The Higginson Fleet
The Lyon's Whelp left the Thames, Gravesend, England April 5, 1629 along with five other ships, George Bonaventure, Four Sisters, Lyon, the Mayflower and the Talbot, arriving in Salem June 1629.
“Now in this year 1629, a great company of people (The Higginson Fleet) of good rank, zeal, means and quality have made a great stock, and with six good ships in the months of April and May, they set sail from Thames for the Bay of the Massachusetts, otherwise called Charles River. The fleet consisted of, the George Bonaventure of twenty pieces of ordnance; the Talbot nineteen; the Lion’s Whelp eight; the Mayflower fourteen; the Four sisters fourteen and the Pilgrim four, with 350 men women and children, also 115 head of cattle, as horses, mares, cows and oxen, 41 goats, some conies (rabbits), with all provision for household and apparel, 6 pieces of great ordnance for a fort, with muskets, pikes, corselets, drums, colors, and with all provisions necessary for a plantation for the good of man.” (The True Travels, Adventures and Observations of Captain John Smith – London 1630)
Charles Banks Topo lists the following passengers:
- Eedes, William, from Dorsethsire, bound for Salem. Ref: Hist Record of Putman Co, NY. 36 pg 37.
- Hoyt, Simon, from Upway, bound for Charlestown and Salem, Dorchester, Windsor Ct. Ref: Hist Record of Putman Co, NY. Notation states he was aboard to Lions Whelp or the Abigail, 1629. 36 pg 36.
- Sprague, Ralph, Richard and William, all from Upway, Dorsetshire, bound for Salem 169. Ref: Pope. 36 pg 35.
- Stower, first name unknown, from Upway, Dorsetshire, bound for Charlestown, MA 1629.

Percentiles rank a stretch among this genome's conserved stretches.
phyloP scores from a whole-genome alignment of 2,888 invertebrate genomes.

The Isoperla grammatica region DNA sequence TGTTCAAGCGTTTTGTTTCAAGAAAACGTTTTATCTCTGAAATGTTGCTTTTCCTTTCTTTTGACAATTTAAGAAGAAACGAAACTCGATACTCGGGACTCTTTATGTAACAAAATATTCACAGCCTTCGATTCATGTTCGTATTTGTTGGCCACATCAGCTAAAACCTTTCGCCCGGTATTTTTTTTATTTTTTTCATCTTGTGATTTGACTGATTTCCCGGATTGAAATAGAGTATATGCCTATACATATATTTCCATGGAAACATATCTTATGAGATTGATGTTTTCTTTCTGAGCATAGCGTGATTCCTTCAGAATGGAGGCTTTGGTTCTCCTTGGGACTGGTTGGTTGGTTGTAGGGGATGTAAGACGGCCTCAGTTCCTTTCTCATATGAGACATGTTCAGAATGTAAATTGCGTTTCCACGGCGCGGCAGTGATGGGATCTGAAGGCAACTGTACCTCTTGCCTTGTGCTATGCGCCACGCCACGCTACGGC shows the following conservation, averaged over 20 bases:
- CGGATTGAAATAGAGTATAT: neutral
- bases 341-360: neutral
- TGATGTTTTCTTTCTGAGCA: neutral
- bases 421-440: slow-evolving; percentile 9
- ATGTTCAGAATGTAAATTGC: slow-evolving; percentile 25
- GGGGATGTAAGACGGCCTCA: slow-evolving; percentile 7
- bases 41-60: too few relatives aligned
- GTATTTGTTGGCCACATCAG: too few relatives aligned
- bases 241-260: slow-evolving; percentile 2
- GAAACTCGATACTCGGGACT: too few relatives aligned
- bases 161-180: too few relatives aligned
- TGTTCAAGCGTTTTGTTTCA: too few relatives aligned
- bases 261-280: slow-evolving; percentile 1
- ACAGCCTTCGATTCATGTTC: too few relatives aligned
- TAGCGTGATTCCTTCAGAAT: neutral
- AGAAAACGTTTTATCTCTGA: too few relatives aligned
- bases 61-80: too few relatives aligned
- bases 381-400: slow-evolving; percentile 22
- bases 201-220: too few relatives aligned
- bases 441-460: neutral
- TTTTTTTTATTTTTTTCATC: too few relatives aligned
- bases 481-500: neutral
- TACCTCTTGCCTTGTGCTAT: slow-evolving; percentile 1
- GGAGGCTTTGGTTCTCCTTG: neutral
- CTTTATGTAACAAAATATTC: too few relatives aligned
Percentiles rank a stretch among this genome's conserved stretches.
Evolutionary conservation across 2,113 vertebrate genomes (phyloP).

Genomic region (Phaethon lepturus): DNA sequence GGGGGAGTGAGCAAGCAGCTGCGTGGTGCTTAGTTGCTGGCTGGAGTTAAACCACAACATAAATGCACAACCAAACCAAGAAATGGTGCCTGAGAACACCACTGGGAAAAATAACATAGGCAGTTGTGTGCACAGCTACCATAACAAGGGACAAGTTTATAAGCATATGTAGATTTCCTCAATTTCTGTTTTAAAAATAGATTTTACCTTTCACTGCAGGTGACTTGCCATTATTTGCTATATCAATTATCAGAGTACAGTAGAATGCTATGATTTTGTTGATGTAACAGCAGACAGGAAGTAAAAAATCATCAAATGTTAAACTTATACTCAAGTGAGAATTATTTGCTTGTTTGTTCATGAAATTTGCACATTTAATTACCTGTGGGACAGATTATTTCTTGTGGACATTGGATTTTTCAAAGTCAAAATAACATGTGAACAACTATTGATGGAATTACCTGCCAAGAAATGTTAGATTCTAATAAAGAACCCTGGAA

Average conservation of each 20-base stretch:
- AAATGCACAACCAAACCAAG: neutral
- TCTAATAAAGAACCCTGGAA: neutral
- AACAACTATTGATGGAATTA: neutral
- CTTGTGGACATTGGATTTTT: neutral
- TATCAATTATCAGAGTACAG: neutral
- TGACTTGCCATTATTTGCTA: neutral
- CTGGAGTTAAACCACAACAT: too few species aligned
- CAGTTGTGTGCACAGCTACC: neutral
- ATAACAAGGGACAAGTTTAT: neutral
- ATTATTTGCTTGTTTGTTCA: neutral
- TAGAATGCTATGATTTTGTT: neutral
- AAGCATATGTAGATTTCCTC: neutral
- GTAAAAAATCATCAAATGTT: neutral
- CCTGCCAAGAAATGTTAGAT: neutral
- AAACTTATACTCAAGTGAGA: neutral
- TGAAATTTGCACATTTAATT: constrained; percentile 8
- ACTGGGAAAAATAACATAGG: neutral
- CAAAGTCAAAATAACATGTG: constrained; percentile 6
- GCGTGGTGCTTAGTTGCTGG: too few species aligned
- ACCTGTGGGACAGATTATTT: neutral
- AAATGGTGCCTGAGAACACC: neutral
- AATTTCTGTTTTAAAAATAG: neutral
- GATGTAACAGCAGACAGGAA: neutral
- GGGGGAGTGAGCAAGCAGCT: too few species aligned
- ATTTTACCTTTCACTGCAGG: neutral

- Tilly, Hugh, from Somersetshire, bound for Salem and Yarmouth. Ref: Mass Col Rec
- Thomas Minor
In 1629 a Lion's Whelp sailed with four other ships from Gravesend on April 25, 1629 for the Massachusetts Bay Colony. Arrived and greeted by Governor John Endecott on June 30, 1629. All ships were armed merchantmen. Eight cannon were listed for this Lion's Whelp which is the number carried by the Duke of Buckingham's Lion's Whelps and most armed pinnaces as well. Is this ship Buckingham's second Lion's Whelp, diverted for a cross Atlantic run with settlers and provisions to the Massachusetts Bay Colony? A careful scrutiny of the record is not supportive of this conclusion. This Lion's Whelp is tentatively identified as the 120-ton ship that brought William Dodge, along with the Sprague family and others to Salem, Massachusetts in 1629. The Lyon's Whelp left Gravesend 24/25 April 1629 and arrived in Salem mid-July 1629, under Master John Gibbs (or Gibbon). It was one of six ships in a small fleet; the others including the Talbot, George Bonaventure, Lyon, and a ship called the Mayflower (though not the Mayflower of the Pilgrims). This Lion's Whelp and her sister ships the Talbot and the George carried goods and new settlers to Naumkaeg, the Indian name for the territory settled by England's Massachusetts Bay Company at Salem.
Lyon's Whelp sources:
- From http://users.adelphia.net/~cousin.wes3/stower_stowers_history.htm